Wednesday, 16 July 2014

Fitting new bearing guides and Cutting up blanks

I always buy my wood in plank form usually two inches or three inches thick I recently bought quite a lot of planked wood with a moisture content of between 12% and 16%.
This wood had been air dried inside an open sided building for about three years.
These planks of Ash Beech and Sycamore were about two foot six inches wide and three inches thick.
I have got close to one hundred blanks between twenty one inches and ten inches.
A while ago my brother Chris and I made a sliding table to fit on my Elektra Beckum BAS 500 WNB Bandsaw to make cutting blanks a lot quicker and more accurately.
I had looked at several U Tube vidios on cutting blanks and this was our interpretation it is not a copy of anybody elses but might well be very similar

This is a very good and powerful bandsaw with a cutting height of twelve inches.But one thing I have always been disappointed with was the blade guides they were metal blocks that were very hard to ajust.
I invested in a pair of roller bearing guides from Axminster Tools they were only about fifty five pounds and have made all the difference to the saw. They took about three hours to adapt the saw and set up but well worth the effort.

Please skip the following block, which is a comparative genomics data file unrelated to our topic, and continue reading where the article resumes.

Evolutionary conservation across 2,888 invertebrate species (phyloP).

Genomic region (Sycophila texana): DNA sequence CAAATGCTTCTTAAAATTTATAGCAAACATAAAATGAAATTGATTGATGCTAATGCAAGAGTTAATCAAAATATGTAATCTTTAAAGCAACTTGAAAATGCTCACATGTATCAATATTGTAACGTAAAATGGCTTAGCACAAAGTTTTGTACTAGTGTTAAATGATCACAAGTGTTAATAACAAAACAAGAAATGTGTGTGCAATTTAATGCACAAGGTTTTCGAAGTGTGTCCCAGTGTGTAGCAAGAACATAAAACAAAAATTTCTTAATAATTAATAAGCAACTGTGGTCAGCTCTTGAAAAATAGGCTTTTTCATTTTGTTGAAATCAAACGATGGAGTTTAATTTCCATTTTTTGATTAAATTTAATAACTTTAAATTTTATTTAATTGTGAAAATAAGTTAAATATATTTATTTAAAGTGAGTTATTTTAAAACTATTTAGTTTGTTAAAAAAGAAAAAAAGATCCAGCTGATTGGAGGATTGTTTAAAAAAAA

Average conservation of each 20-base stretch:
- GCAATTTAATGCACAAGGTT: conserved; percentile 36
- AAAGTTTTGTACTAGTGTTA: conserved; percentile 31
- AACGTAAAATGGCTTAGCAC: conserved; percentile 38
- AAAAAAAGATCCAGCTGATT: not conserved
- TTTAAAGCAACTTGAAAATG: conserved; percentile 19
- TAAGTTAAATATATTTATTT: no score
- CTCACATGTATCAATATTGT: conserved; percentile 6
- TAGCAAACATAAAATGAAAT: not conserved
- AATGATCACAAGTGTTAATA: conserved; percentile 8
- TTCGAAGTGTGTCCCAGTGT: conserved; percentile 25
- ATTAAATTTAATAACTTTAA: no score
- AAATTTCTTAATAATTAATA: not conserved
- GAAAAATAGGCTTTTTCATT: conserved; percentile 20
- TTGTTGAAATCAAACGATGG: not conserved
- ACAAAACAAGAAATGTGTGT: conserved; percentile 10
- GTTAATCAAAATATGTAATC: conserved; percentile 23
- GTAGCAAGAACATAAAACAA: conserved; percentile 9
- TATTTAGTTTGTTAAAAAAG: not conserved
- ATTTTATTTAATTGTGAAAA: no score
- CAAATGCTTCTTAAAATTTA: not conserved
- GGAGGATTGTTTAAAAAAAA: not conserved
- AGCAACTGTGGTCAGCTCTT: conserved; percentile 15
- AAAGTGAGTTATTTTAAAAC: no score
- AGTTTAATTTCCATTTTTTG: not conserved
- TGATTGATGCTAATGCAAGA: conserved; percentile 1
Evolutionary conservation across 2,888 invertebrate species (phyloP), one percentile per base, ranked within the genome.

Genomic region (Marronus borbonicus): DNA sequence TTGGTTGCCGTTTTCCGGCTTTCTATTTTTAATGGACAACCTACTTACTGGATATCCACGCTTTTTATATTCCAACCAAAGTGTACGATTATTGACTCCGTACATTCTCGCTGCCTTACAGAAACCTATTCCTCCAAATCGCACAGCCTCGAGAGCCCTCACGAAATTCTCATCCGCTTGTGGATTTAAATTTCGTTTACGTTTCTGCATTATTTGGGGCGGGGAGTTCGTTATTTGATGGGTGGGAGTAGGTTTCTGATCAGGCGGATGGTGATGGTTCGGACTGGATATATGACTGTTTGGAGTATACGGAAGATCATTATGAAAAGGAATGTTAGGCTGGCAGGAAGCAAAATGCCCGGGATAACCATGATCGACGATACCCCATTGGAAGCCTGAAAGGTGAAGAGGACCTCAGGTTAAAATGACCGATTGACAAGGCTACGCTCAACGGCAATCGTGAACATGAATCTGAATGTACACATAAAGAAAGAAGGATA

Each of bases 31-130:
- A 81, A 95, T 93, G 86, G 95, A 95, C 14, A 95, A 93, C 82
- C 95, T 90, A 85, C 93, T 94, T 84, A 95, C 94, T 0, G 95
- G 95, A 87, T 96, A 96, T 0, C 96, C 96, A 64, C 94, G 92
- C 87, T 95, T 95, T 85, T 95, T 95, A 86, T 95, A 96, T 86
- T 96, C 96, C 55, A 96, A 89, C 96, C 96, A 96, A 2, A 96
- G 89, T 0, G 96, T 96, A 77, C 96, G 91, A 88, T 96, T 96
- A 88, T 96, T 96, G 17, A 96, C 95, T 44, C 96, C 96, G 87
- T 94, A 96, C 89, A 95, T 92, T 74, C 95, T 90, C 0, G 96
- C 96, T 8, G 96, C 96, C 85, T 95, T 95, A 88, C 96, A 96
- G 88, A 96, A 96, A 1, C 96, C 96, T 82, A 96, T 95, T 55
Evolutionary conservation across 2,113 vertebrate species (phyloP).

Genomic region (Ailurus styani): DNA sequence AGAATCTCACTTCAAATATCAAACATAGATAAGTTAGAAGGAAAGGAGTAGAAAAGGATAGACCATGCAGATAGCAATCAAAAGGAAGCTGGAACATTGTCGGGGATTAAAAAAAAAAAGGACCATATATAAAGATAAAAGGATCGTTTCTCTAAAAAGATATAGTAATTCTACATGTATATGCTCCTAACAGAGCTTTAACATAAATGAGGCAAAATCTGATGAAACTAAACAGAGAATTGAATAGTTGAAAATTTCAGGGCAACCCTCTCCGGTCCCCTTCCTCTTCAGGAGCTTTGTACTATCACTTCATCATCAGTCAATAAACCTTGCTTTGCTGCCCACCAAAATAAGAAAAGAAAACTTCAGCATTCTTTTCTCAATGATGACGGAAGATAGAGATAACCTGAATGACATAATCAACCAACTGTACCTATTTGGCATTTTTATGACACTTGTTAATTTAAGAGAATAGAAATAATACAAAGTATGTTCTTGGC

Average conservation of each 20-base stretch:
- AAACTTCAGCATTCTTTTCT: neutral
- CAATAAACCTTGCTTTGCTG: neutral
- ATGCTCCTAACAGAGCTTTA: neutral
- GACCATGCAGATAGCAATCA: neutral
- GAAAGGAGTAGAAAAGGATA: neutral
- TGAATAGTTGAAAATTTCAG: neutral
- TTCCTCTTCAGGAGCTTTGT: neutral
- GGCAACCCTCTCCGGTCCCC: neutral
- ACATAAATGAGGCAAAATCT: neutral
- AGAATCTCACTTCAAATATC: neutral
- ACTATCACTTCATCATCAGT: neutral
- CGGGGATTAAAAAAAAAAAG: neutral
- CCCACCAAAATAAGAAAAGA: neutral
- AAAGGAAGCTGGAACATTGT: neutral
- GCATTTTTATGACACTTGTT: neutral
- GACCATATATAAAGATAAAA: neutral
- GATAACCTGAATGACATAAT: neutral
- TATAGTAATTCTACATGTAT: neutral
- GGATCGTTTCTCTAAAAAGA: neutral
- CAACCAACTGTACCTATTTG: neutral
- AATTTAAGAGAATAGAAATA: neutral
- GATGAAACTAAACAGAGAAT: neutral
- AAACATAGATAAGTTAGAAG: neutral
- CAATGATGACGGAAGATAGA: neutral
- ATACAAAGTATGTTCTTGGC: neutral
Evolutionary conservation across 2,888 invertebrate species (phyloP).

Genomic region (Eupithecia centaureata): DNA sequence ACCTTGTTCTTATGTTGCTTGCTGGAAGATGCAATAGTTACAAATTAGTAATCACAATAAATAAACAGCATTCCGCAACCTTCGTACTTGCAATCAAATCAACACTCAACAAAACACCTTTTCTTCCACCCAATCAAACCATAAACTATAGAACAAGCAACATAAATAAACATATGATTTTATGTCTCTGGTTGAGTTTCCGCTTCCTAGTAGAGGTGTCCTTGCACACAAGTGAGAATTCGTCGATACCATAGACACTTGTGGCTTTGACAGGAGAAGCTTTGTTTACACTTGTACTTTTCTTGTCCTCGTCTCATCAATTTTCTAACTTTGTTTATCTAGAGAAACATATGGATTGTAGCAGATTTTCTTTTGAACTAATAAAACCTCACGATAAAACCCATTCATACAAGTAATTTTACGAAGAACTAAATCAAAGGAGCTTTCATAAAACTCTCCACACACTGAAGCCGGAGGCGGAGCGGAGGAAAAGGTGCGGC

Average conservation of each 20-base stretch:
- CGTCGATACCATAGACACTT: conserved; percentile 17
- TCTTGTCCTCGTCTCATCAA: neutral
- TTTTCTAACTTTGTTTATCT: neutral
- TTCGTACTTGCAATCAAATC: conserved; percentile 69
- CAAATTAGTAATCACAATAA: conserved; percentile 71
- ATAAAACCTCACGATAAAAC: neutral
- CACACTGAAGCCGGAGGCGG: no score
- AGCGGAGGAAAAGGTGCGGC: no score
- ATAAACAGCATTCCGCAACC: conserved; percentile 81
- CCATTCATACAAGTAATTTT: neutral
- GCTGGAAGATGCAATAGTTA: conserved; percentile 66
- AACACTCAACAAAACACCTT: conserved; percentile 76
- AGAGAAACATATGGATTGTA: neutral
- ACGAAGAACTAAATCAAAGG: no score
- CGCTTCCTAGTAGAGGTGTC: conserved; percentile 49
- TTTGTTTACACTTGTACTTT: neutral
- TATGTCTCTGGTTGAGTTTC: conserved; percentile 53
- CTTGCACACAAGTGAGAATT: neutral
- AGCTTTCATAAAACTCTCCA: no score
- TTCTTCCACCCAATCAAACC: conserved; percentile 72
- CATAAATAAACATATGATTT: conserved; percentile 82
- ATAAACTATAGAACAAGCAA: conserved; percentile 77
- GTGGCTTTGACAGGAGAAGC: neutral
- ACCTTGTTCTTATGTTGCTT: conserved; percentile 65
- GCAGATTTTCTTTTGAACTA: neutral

This is the top guide
 This is the bottom guide.
I have a number of round disks of different sizes that I use to drill my pilot hole they are all marked with the diameter of the blank
I drill the hole through the disk and then remove the disk and the hole in the wood is located on the peg on the table
 There is a row of holes drilled part way through the sliding table to locate the wood on prior to cutting.
All the holes are marked with the diameter of the blank.
The sliding table is made from Corian
 This pic shows the sliding table on the bed of the saw
As you can see there is a slot from the edge of the table to just past the front of the blade.

When the wood is located on the table all you have to do is slide the table forward until the front of the blade is in line with the pilot holes and then turn the wood clockwise to make a perfect round blank
This shows the peg that the blank centres on and it can be moved to any of the size marked holes to determine the blank size
 This is the sliding table underside as you can see there is a tongue that fits into the slot on the bandsaw bed and the wood and ply L shape locks the sliding table down to the bed of the saw.




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